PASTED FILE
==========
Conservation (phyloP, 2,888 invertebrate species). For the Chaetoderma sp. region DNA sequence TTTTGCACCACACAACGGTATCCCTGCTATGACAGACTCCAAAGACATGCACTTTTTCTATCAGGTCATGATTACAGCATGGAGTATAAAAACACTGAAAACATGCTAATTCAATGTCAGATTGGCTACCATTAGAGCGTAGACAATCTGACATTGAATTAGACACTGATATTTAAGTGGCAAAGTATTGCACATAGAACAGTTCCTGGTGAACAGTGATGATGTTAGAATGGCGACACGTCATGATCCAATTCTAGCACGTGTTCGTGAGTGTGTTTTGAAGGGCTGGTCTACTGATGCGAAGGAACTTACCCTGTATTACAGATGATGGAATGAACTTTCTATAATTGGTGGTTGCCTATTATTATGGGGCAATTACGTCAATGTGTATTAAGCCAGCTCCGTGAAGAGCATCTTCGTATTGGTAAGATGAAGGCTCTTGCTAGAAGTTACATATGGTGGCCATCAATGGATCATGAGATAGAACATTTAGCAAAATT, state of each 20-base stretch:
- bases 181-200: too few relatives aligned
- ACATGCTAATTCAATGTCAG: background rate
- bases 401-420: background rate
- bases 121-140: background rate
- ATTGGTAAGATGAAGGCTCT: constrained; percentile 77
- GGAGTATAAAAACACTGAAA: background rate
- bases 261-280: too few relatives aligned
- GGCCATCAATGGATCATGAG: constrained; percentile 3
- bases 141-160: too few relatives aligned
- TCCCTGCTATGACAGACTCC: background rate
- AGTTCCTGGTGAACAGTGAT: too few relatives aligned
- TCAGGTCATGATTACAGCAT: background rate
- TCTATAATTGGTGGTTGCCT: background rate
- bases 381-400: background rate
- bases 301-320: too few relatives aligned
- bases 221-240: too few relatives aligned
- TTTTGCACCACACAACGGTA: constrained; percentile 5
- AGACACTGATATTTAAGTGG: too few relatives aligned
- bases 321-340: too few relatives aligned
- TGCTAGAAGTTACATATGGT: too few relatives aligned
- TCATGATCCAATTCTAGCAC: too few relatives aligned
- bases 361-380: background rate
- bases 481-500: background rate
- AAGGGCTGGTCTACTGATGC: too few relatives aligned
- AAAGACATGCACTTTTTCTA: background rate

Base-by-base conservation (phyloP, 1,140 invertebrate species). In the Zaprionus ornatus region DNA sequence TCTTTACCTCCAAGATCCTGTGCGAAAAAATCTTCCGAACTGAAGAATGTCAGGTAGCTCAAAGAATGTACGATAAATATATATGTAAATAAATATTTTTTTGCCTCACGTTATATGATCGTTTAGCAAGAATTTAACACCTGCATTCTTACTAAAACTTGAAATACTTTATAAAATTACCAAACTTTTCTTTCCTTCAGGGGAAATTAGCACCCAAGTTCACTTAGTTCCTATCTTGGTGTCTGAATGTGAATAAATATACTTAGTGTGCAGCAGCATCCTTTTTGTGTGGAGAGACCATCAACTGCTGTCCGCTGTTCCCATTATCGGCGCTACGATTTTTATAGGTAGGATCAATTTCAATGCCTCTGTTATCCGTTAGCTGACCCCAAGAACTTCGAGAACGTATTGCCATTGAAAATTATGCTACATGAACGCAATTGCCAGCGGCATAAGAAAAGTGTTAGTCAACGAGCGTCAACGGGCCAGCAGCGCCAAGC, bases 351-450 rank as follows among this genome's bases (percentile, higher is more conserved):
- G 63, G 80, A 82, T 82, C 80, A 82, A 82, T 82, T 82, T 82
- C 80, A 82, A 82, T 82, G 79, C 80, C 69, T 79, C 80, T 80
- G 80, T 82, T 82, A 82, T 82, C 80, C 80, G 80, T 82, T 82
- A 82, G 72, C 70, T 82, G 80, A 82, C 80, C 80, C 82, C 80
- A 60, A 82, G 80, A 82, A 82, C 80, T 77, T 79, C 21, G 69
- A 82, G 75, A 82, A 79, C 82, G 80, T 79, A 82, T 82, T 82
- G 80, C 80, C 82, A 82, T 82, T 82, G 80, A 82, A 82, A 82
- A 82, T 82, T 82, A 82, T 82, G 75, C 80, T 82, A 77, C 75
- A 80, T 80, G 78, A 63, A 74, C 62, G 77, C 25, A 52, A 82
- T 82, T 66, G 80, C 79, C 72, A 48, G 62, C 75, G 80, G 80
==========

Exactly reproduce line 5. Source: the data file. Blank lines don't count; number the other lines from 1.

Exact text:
- bases 121-140: background rate